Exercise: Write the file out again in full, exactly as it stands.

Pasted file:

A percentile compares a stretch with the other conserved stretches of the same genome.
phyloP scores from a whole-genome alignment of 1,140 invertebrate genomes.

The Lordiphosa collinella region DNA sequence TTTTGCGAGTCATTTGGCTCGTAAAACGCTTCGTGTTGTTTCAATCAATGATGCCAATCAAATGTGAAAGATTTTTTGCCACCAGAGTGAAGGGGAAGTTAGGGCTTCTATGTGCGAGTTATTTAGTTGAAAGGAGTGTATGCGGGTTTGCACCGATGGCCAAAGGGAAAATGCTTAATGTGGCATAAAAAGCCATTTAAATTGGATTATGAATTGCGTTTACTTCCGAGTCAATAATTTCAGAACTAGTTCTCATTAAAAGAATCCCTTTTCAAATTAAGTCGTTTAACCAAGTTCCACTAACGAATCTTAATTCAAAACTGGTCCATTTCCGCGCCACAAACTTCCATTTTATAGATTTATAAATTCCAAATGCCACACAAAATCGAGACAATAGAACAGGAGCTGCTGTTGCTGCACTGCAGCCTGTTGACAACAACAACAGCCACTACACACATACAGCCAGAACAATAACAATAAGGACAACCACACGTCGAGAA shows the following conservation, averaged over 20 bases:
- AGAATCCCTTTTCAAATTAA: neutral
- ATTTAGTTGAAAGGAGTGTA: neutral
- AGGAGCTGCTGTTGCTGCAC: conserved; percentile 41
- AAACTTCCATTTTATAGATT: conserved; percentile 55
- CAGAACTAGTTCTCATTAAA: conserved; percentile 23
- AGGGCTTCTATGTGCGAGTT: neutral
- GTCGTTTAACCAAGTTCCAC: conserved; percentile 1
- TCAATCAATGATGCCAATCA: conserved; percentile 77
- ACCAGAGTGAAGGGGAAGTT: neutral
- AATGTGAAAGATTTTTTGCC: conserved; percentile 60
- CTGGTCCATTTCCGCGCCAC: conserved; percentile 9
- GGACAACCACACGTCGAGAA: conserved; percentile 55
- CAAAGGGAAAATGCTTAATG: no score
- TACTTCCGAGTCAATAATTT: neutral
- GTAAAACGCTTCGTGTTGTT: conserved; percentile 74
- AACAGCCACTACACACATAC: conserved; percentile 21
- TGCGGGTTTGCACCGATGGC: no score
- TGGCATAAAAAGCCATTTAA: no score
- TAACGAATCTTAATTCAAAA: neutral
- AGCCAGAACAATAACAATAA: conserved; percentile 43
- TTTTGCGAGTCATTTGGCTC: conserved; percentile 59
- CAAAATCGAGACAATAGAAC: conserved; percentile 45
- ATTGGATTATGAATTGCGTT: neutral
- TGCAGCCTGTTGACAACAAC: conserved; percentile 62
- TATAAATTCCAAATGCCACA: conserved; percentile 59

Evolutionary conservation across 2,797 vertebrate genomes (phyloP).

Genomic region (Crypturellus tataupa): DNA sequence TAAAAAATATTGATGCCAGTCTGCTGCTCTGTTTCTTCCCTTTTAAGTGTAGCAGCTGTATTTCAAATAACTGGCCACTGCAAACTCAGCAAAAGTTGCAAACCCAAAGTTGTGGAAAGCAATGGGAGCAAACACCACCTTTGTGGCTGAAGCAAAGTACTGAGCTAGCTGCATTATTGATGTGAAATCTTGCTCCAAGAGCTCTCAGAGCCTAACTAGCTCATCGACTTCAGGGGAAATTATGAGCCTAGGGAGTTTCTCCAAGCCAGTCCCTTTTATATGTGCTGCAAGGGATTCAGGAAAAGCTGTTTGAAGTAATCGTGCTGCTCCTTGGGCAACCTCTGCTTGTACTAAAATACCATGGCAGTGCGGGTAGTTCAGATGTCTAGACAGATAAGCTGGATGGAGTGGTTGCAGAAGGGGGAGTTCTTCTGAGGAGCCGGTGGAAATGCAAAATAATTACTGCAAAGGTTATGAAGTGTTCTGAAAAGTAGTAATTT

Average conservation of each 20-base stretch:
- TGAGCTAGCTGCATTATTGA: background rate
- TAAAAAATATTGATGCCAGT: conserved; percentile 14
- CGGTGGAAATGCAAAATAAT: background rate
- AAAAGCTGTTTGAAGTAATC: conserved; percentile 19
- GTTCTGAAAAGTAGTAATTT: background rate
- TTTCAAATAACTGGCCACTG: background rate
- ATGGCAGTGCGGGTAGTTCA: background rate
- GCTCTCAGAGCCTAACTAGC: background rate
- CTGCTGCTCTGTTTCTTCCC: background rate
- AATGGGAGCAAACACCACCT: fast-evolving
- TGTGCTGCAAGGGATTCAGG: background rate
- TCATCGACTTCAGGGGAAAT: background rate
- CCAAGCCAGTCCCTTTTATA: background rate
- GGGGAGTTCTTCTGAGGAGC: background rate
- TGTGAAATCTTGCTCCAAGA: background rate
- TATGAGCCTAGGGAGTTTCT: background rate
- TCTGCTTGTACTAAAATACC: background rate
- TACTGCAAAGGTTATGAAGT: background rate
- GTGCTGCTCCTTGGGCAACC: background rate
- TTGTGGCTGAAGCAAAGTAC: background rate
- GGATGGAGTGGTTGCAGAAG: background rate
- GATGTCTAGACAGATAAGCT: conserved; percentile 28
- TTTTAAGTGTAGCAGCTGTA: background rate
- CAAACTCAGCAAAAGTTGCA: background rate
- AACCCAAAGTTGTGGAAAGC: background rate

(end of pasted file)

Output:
A percentile compares a stretch with the other conserved stretches of the same genome.
phyloP scores from a whole-genome alignment of 1,140 invertebrate genomes.

The Lordiphosa collinella region DNA sequence TTTTGCGAGTCATTTGGCTCGTAAAACGCTTCGTGTTGTTTCAATCAATGATGCCAATCAAATGTGAAAGATTTTTTGCCACCAGAGTGAAGGGGAAGTTAGGGCTTCTATGTGCGAGTTATTTAGTTGAAAGGAGTGTATGCGGGTTTGCACCGATGGCCAAAGGGAAAATGCTTAATGTGGCATAAAAAGCCATTTAAATTGGATTATGAATTGCGTTTACTTCCGAGTCAATAATTTCAGAACTAGTTCTCATTAAAAGAATCCCTTTTCAAATTAAGTCGTTTAACCAAGTTCCACTAACGAATCTTAATTCAAAACTGGTCCATTTCCGCGCCACAAACTTCCATTTTATAGATTTATAAATTCCAAATGCCACACAAAATCGAGACAATAGAACAGGAGCTGCTGTTGCTGCACTGCAGCCTGTTGACAACAACAACAGCCACTACACACATACAGCCAGAACAATAACAATAAGGACAACCACACGTCGAGAA shows the following conservation, averaged over 20 bases:
- AGAATCCCTTTTCAAATTAA: neutral
- ATTTAGTTGAAAGGAGTGTA: neutral
- AGGAGCTGCTGTTGCTGCAC: conserved; percentile 41
- AAACTTCCATTTTATAGATT: conserved; percentile 55
- CAGAACTAGTTCTCATTAAA: conserved; percentile 23
- AGGGCTTCTATGTGCGAGTT: neutral
- GTCGTTTAACCAAGTTCCAC: conserved; percentile 1
- TCAATCAATGATGCCAATCA: conserved; percentile 77
- ACCAGAGTGAAGGGGAAGTT: neutral
- AATGTGAAAGATTTTTTGCC: conserved; percentile 60
- CTGGTCCATTTCCGCGCCAC: conserved; percentile 9
- GGACAACCACACGTCGAGAA: conserved; percentile 55
- CAAAGGGAAAATGCTTAATG: no score
- TACTTCCGAGTCAATAATTT: neutral
- GTAAAACGCTTCGTGTTGTT: conserved; percentile 74
- AACAGCCACTACACACATAC: conserved; percentile 21
- TGCGGGTTTGCACCGATGGC: no score
- TGGCATAAAAAGCCATTTAA: no score
- TAACGAATCTTAATTCAAAA: neutral
- AGCCAGAACAATAACAATAA: conserved; percentile 43
- TTTTGCGAGTCATTTGGCTC: conserved; percentile 59
- CAAAATCGAGACAATAGAAC: conserved; percentile 45
- ATTGGATTATGAATTGCGTT: neutral
- TGCAGCCTGTTGACAACAAC: conserved; percentile 62
- TATAAATTCCAAATGCCACA: conserved; percentile 59

Evolutionary conservation across 2,797 vertebrate genomes (phyloP).

Genomic region (Crypturellus tataupa): DNA sequence TAAAAAATATTGATGCCAGTCTGCTGCTCTGTTTCTTCCCTTTTAAGTGTAGCAGCTGTATTTCAAATAACTGGCCACTGCAAACTCAGCAAAAGTTGCAAACCCAAAGTTGTGGAAAGCAATGGGAGCAAACACCACCTTTGTGGCTGAAGCAAAGTACTGAGCTAGCTGCATTATTGATGTGAAATCTTGCTCCAAGAGCTCTCAGAGCCTAACTAGCTCATCGACTTCAGGGGAAATTATGAGCCTAGGGAGTTTCTCCAAGCCAGTCCCTTTTATATGTGCTGCAAGGGATTCAGGAAAAGCTGTTTGAAGTAATCGTGCTGCTCCTTGGGCAACCTCTGCTTGTACTAAAATACCATGGCAGTGCGGGTAGTTCAGATGTCTAGACAGATAAGCTGGATGGAGTGGTTGCAGAAGGGGGAGTTCTTCTGAGGAGCCGGTGGAAATGCAAAATAATTACTGCAAAGGTTATGAAGTGTTCTGAAAAGTAGTAATTT

Average conservation of each 20-base stretch:
- TGAGCTAGCTGCATTATTGA: background rate
- TAAAAAATATTGATGCCAGT: conserved; percentile 14
- CGGTGGAAATGCAAAATAAT: background rate
- AAAAGCTGTTTGAAGTAATC: conserved; percentile 19
- GTTCTGAAAAGTAGTAATTT: background rate
- TTTCAAATAACTGGCCACTG: background rate
- ATGGCAGTGCGGGTAGTTCA: background rate
- GCTCTCAGAGCCTAACTAGC: background rate
- CTGCTGCTCTGTTTCTTCCC: background rate
- AATGGGAGCAAACACCACCT: fast-evolving
- TGTGCTGCAAGGGATTCAGG: background rate
- TCATCGACTTCAGGGGAAAT: background rate
- CCAAGCCAGTCCCTTTTATA: background rate
- GGGGAGTTCTTCTGAGGAGC: background rate
- TGTGAAATCTTGCTCCAAGA: background rate
- TATGAGCCTAGGGAGTTTCT: background rate
- TCTGCTTGTACTAAAATACC: background rate
- TACTGCAAAGGTTATGAAGT: background rate
- GTGCTGCTCCTTGGGCAACC: background rate
- TTGTGGCTGAAGCAAAGTAC: background rate
- GGATGGAGTGGTTGCAGAAG: background rate
- GATGTCTAGACAGATAAGCT: conserved; percentile 28
- TTTTAAGTGTAGCAGCTGTA: background rate
- CAAACTCAGCAAAAGTTGCA: background rate
- AACCCAAAGTTGTGGAAAGC: background rate